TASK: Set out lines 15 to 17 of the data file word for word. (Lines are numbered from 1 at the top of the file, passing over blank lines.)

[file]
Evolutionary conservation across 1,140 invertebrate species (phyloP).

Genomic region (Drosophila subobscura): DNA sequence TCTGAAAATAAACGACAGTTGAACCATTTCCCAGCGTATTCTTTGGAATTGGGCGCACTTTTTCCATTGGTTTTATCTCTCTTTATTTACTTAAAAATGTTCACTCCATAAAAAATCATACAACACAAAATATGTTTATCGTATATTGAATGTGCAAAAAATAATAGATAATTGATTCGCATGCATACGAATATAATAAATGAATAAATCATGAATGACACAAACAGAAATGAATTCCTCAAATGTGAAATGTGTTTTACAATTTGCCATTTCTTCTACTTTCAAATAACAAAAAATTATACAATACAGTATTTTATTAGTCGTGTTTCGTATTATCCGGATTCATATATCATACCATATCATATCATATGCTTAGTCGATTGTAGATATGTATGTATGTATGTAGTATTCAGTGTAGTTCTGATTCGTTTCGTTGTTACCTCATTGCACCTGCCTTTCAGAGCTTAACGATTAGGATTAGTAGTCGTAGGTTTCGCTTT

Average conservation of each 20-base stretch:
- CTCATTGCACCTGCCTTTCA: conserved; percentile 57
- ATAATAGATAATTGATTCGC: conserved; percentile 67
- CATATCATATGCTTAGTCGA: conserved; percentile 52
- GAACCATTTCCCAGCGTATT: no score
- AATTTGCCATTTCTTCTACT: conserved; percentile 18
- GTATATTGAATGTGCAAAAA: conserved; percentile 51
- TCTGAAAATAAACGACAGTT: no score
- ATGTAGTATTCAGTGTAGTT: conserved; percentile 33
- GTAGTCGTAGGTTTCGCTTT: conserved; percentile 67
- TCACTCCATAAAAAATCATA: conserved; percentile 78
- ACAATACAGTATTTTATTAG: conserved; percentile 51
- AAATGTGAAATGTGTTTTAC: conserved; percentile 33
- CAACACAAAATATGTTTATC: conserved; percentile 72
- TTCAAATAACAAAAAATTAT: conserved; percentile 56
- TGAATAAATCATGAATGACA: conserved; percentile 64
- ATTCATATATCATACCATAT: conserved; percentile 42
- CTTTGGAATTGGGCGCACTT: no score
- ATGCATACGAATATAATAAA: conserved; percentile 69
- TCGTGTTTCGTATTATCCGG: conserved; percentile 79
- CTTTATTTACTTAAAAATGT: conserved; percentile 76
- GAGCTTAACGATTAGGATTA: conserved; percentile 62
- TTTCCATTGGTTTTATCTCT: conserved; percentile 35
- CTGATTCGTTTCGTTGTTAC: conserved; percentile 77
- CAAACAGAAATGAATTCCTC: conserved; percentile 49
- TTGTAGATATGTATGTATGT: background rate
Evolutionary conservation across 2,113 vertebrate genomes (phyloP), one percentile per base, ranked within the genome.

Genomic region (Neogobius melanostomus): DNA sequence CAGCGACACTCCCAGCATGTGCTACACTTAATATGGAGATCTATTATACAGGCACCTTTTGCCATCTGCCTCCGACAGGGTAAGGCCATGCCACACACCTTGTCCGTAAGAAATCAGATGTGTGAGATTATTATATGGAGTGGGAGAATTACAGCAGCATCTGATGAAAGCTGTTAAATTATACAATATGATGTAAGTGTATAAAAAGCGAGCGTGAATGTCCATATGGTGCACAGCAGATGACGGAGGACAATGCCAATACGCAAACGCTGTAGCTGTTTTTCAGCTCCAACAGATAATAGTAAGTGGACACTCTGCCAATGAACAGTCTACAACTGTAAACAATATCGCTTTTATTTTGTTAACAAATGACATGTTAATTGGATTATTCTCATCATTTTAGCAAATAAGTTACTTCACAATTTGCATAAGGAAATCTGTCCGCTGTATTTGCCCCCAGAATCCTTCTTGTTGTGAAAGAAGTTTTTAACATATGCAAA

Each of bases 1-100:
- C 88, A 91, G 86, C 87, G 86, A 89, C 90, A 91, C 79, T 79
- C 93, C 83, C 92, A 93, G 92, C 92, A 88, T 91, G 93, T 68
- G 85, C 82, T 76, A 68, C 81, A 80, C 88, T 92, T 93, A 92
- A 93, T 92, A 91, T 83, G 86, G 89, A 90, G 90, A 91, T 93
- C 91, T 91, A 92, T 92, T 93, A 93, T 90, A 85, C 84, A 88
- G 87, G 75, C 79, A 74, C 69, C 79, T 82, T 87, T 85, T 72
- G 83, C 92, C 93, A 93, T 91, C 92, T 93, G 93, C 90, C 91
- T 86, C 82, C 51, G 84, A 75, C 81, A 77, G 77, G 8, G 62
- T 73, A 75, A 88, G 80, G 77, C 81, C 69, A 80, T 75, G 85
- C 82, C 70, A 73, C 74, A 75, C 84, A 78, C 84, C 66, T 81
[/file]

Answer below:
- AAATGTGAAATGTGTTTTAC: conserved; percentile 33
- CAACACAAAATATGTTTATC: conserved; percentile 72
- TTCAAATAACAAAAAATTAT: conserved; percentile 56